The following FarmVille is what TikTok is seeking.
By tapping a link from the presently playing video, TechCrunch reports (Opens in a new window) reports that the firm just implemented the option to launch games, starting with seven titles created by its partners. And it’s doing so with HTML5-based games rather than native games created especially for iOS or Android, which can be played from within TikTok’s in-app browser.
Existing mobile game development studios produced Peek a Who and Space Destroyer by Nitro Games (Opens in a new window) , Influencer Run and Pride Run by Voodoo (Opens in a new window) , and Basketball FRVR by FRVR (Opens in a new window) . (TechCrunch also includes a game from Lotem called Tap the Difference. Although I couldn’t locate a business by that name, there is an existent mobile game development studio by the name of Lotum (Opens in a new window) .)
As part of this inaugural experiment, TikTok persuaded Aim Lab, which creates a PC “aim trainer” of the same name, to release a mobile game titled Mr. Aim Lab’s Nightmare:
Tweet (Opens in a new window) For a few reasons, it makes sense to offer HTML5 games rather than native ones. The first is that it denotes TikTok isn’t directing users to the game, the App Store, or Google Play. This makes it easier for consumers to start games while also enabling TikTok and its partners to get beyond the limitations that Apple and Google place on their platforms.
According to TechCrunch, none of the games in this first batch make use of this freedom, but adopting HTML5 gives TikTok the flexibility to change its strategy in the future. (At least until Apple and Google implement whatever regulations they may have in place prohibiting the commercialization of browser-based games in native apps.) What happens next probably depends on how well-liked these games are.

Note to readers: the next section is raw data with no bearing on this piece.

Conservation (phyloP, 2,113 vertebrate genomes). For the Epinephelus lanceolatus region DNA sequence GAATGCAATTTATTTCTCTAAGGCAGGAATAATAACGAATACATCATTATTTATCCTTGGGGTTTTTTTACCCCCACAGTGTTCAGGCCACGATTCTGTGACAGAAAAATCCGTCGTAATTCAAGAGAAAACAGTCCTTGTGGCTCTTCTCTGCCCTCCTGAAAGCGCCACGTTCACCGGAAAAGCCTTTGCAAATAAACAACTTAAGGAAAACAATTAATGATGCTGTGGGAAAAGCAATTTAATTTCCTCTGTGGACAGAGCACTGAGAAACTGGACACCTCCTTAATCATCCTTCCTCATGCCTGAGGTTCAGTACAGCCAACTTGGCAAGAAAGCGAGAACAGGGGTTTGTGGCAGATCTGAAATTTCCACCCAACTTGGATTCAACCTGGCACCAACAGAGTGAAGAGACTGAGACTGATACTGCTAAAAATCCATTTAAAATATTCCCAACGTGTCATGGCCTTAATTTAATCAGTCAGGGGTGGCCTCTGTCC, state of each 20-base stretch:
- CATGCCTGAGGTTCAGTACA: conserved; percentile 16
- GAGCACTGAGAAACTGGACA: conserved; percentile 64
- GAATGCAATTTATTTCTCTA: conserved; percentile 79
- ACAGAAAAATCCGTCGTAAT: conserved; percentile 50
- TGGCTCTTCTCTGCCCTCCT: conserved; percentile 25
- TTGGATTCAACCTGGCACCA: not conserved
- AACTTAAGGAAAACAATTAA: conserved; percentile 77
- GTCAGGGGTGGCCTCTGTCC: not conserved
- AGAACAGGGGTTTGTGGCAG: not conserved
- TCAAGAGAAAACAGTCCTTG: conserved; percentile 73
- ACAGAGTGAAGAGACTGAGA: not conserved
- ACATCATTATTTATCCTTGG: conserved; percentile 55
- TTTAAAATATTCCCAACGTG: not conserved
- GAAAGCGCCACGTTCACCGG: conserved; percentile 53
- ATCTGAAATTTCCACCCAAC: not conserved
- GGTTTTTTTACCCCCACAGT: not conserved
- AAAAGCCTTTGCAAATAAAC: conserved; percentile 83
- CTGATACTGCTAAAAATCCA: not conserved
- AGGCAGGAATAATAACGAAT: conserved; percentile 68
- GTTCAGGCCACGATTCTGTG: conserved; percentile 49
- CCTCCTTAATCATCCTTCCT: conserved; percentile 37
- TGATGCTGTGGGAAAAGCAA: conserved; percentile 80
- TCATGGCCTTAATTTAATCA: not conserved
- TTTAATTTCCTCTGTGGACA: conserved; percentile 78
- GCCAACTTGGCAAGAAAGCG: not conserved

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Facebook and Instagram will display more content from users you don’t follow, according to an image.
Image with the alt=”TikTok’s Head of Security Is Resigning”>
This method has been successful in the past. Consider FarmVille: The game’s peak user numbers, according to The New York Times ( reports (Opens in a new window) ), were “32 million daily active users and nearly 85 million players overall,” which “helped transform Facebook from a place you went to check in on updates, primarily in text form, from friends and family into a time-eating destination itself.” Thank you, Zynga!
In an effort to make Facebook and Instagram more like TikTok, Meta has been stumbling over itself. By embracing browser-based gaming, TikTok is now emulating the earlier iterations of Facebook. Even if none of these games are the next FarmVille, this trial demonstrates that TikTok is open to picking up tips from its rivals rather than resting on its laurels.
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